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Since I first got into the vaping scene, a lot of things have changed. Devices have progressed before my eyes and some old school vape trends have all but vanished. I didn’t begin vaping until about five years ago. When I first started, Kangertech was one of the most popular manufacturers at the local vape shops, so of course, my first set up was a simple pen-style device from Kanger. In this last year or two alone, I’ve noticed some new changes, old resurrections, and some downright wild attempts at being the newest, boldest, and the best. What are some of the recent vaping trends? Are these just passing fancies?

Vaping Trend No. 1–The Pod Mod Takeover: Are These Going to Phase Out Clunky Box Mods?

I know I’m not the only one who’s noticed. If you’ve been an avid vaper in the last year, you’re probably aware of the huge pod system phase the industry has been going through. This is almost worthy of being titled “recent vaping trend number one”. It’s understandable. These pod mods are extremely portable, lightweight, and don’t need to be refilled as often as sub-ohm tanks. They’re arguably more convenient to take with you and easier to use out and about, plus many vapers like the fact that these are very stealth friendly. If you’re in public and are just dying for a hit, it’s easy to conceal.

While I don’t think that sub-ohm vapers will ever get up their box mods, RDAs, and high wattages, I do think that these pod systems are here to stay. And that isn’t a bad thing. They’re particularly easy for new vapers to use, as well as ex-smokers, and they do deliver.

Vaping Trend No. 2–Squonking: One of the Oddest Trends is Still Uber Popular

If you’re still unfamiliar with what squonking is, it’s relatively easy to explain. A squonk device has a small bottle on the bottom of the mod. You push that e-liquid through the bottle and into your RDA. If you don’t want to mess with building your own coils, then squonking will not be your thing.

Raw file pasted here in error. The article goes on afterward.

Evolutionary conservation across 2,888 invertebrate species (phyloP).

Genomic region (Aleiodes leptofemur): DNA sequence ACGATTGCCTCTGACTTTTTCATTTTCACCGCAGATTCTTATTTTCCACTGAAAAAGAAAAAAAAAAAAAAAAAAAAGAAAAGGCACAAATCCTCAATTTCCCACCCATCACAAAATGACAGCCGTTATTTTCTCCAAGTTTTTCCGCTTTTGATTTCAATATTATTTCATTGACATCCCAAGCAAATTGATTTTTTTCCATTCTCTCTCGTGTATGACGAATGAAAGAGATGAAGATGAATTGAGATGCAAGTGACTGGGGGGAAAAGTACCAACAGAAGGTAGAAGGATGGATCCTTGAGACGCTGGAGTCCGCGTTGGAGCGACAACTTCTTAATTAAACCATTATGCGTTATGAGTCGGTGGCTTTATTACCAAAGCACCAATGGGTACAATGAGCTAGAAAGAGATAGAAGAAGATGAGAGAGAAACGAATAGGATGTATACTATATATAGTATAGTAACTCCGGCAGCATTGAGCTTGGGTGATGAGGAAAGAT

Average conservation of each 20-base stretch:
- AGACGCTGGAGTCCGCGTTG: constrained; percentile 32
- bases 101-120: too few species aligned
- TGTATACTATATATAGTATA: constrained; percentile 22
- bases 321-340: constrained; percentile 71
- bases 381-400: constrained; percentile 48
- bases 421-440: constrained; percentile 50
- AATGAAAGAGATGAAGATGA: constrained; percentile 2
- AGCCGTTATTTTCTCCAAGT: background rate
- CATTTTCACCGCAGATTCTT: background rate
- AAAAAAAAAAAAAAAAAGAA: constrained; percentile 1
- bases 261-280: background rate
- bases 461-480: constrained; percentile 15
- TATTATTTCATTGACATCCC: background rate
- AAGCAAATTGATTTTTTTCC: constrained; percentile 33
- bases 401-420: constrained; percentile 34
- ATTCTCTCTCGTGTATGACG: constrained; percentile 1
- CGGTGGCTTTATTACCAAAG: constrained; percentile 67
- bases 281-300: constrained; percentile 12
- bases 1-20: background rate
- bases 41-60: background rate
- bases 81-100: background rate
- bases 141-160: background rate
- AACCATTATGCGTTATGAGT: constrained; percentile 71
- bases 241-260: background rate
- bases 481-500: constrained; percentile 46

There are so many people out there who simply love this style of device. It isn’t for everyone though. To some, the process is a lot more maintenance than simply using an RDA and dripping yourself, or using a sub-ohm tank. For once, you have to mess with the small bottle of liquid in your device every time it runs out, which sounds easy, but takes longer than refilling a sub-ohm tank or re-dripping an RDA. If you’d like to know what to expect when you squonk, there’s an explanation for beginning squonkers here. Apparently, the first known appearance of a squonk device was in 2009, so this wasn’t just a trend that sprung out of nowhere. When I first heard of squonking, though, I really thought this was a passing fancy, but considering the following, I don’t think it’s going anywhere anytime soon.

Vaping Trend No. 3–Nicotine Salts

Since the popularity of nicotine salt liquids sort of blew up in the last few years, I haven’t seen any decline. In fact, I think that many pod mod devices and ultra portable systems are being manufactured at higher volumes because of MTL vapers and their love for nic salts. Mind you, not everyone loves them. I’ve heard some vapers complain about the taste compared to freebase e-liquids, or other odd aversions.

Personally, this is one vaping trend that I think should stick around (and probably will). Nicotine salt liquids can make it easier for an ex-smoker to begin with a high concentration of nicotine. Plus, you get a similar throat hit to cigarettes. After a while, you can drop yourself down from a 25-50mg in smaller increments with freebase liquids.

Vaping Trend No.4–Disposable Sub-Ohm Vape Tanks

This is where I take a look at the vaping manufacturers and scratch my head. I don’t know where the idea of disposable sub-ohm tanks came from, but this is a trend that doesn’t make much sense to me in the slightest.

Looking at this from one perspective, this could be a great idea. If these are all made with polycarbonate that has some ability to biodegrade in a landfill, that part is a plus and could help with waste (especially if someone throws their electronic components into the garbage, a big no-no). We would hope that these would also be more affordable and last a bit longer, right? Well, that’s where this goes a bit sour. The latest disposable tanks, like the GeekVape Lumi for one, are not said to surpass a week or two of vaping. So you’re getting the same coil life out of a disposable tank, have no option of changing out that coil, and they still cost about the same per tank or more than you would pay per coil for your non-disposable sub-ohm tank.

Maybe with some more research and fine-tuning, these could be a thing of the future in vaping. But as it is right now, it doesn’t seem to improve the cost. I still think one is better off purchasing a solid sub-ohm tank for around $30.

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